One witness reported that nurses made several unscheduled checks on Stojcevski and gave him water, but “these visits by the nurses were not documented.”
Another nurse reported checking on Stojcevski after a corrections deputy asked her to. She found his vitals to be normal and was not overly-disturbed by his behavior, noting “it was not unusual for inmates in the Mental Health section to lay on the floor and not move around much.” The nurse admits she didn’t “chart” the visit, and “only did it as a favor to the Corrections deputy.”
Dr. Lawrence Sherman also admitted to record-keeping errors. Sherman told a jail administrator he had seen Stojcevski on June 17, but his medical note documenting the visit was dated June 23. Sherman called this “an oversight on his part,” and “stated he just forgot to write the note.”
A hasty “mortality review” and reports of destroyed evidence.
After Stojcevski’s death, jail administrators and Correct Care Solutions staff gathered for a routine review into an inmate death. The jail’s Health Services Administrator, David Arft, says he found out there that some documentation was lacking. “Arft stated the medical staff saw and talked to Stojcevski but did not always document these interactions,” the FBI reported.
Furthermore, Arft reported that the mortality review:
“…consisted of reviewing all medical and mental health charts and discussion to look for improvements that need to be done. The review was conducted before receiving the autopsy report. After the meeting all material from the meeting was destroyed and no meeting minutes were maintained. Arft stated the mortality review believed Stojcevski died from a heart arrhythmia and did not feel any changes needed to be made to procedures.”
Arft acknowledged some jail medical policies were later changed, and staff received additional training. But he insisted that was not a result of Stojcevski’s death.
Nurse Monica Cueny was also present at the mortality review. Cueny reported “she was told what happened in the meeting room stayed in the meeting room, and does not believe minutes were taken of the meeting. After the meeting, all the records reviewed were collected and Cueny believed they were destroyed.”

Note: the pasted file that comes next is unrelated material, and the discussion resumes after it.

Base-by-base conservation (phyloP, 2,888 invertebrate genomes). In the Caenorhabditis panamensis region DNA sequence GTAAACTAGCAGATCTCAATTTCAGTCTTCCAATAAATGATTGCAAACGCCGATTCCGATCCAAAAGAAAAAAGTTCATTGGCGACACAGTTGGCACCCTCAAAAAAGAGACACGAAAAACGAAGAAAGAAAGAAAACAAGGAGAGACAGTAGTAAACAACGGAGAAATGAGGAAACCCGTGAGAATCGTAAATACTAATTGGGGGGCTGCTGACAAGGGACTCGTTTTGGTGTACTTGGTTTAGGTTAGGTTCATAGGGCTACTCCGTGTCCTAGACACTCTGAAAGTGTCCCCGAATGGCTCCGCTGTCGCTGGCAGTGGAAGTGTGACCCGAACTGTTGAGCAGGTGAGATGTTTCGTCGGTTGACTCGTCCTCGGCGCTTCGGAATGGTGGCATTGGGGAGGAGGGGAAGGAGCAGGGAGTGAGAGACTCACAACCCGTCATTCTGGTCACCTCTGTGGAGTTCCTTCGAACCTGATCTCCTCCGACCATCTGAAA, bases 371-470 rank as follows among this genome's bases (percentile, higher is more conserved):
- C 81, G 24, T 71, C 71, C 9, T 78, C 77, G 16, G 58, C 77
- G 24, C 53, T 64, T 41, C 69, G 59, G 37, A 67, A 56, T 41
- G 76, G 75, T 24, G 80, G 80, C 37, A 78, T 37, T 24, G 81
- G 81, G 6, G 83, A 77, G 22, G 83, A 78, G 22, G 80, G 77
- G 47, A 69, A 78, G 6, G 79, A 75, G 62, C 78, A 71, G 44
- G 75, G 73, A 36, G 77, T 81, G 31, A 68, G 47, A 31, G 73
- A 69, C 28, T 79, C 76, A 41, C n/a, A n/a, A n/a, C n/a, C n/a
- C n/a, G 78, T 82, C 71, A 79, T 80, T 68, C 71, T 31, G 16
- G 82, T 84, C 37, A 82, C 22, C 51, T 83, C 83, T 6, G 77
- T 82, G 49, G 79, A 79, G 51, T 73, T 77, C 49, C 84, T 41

Access to those records and witnesses at the meeting have become key battle points in the Stojcevski family’s federal civil rights lawsuit over David’s death. After requests for access were denied, the family’s lawyers asked the judge to compel Correct Care Solutions to turn them over. The judge granted that request in August of this year.
But Macomb County objected to the order, and filed its own motion to block it. On October 12, the plaintiffs filed their own counter-objection. In the meantime, the court has extended the deadline for the fact-finding portion of the case until December.
What does this mean for the case moving forward?
After reviewing the FBI findings, the U.S. Attorney’s office declined to file criminal charges or further investigate Stojcevski’s case. And a 2015 Michigan ACLU request that the U.S. Justice Department’s Civil Rights Division conduct its own investigation went nowhere.
So as far as federal law enforcement is concerned, the Stojcevski case is closed. However, the FBI’s findings could prove crucial to the family’s civil rights lawsuit. There’s a different legal standard in civil cases: plaintiffs only need to prove that some combination of “gross negligence, deliberate indifference, and willful disregard” played a role in causing death.
That’s still not an easy bar to clear, but the FBI reports give the Stojcevski family some significant ammunition. They’ve added allegations to their case, accusing the county and Correct Care Solutions of “falsifying documents or failing to complete documentation,” leaving gaps in the record that directly affected the chain of events leading up to David’s death.
For its part, Macomb County continues to fight the case vigorously. Both County Executive Mark Hackel and Sheriff Anthony Wickersham say there’s no fundamental problem at the jail, and that few corrective actions or policy and personnel changes are necessary--even as 18 people have died there since 2012.
There have been some changes though, including one big one: Wickersham says, and Michigan Radio has confirmed, that Correct Care Solutions seems to be “erring on the side of caution more” these days.
While the jail’s inmate population has stayed more or less the same in the past few years, just 174 inmates went to hospital emergency rooms in 2012. By 2016, that number had more than doubled to 407.